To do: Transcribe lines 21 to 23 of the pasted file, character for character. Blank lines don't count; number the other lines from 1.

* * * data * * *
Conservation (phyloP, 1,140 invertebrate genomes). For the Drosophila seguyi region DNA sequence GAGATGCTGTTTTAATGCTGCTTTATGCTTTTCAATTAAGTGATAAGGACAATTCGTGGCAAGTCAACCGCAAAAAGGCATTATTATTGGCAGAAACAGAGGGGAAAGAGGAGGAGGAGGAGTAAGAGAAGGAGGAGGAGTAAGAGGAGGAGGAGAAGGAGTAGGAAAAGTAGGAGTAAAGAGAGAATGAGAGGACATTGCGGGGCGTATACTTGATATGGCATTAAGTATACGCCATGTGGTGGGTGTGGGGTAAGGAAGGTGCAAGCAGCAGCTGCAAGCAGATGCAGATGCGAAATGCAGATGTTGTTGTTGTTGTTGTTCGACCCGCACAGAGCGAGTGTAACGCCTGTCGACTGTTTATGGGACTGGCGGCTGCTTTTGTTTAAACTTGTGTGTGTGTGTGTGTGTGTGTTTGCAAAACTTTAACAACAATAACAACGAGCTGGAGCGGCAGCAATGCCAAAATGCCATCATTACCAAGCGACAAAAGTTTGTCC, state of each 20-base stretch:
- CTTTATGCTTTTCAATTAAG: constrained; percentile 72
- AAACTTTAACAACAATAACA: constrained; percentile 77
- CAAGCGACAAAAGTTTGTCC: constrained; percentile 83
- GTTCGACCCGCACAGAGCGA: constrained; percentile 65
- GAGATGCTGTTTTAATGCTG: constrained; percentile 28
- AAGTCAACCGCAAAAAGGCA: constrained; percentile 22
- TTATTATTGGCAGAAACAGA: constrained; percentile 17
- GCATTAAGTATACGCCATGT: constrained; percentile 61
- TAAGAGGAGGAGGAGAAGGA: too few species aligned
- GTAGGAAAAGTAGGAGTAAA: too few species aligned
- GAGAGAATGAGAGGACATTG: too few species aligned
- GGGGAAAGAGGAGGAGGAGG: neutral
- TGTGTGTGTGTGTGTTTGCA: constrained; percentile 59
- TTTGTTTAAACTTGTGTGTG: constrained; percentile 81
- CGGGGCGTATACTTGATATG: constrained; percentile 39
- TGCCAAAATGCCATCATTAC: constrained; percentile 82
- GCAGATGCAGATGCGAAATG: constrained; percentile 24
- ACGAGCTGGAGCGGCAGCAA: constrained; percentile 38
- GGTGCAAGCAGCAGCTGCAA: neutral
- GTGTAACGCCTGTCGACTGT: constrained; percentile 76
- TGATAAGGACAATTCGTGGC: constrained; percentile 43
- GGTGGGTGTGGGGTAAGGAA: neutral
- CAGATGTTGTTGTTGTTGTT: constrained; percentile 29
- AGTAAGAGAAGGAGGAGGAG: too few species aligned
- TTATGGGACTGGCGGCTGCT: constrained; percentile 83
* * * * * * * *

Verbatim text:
- GTGTAACGCCTGTCGACTGT: constrained; percentile 76
- TGATAAGGACAATTCGTGGC: constrained; percentile 43
- GGTGGGTGTGGGGTAAGGAA: neutral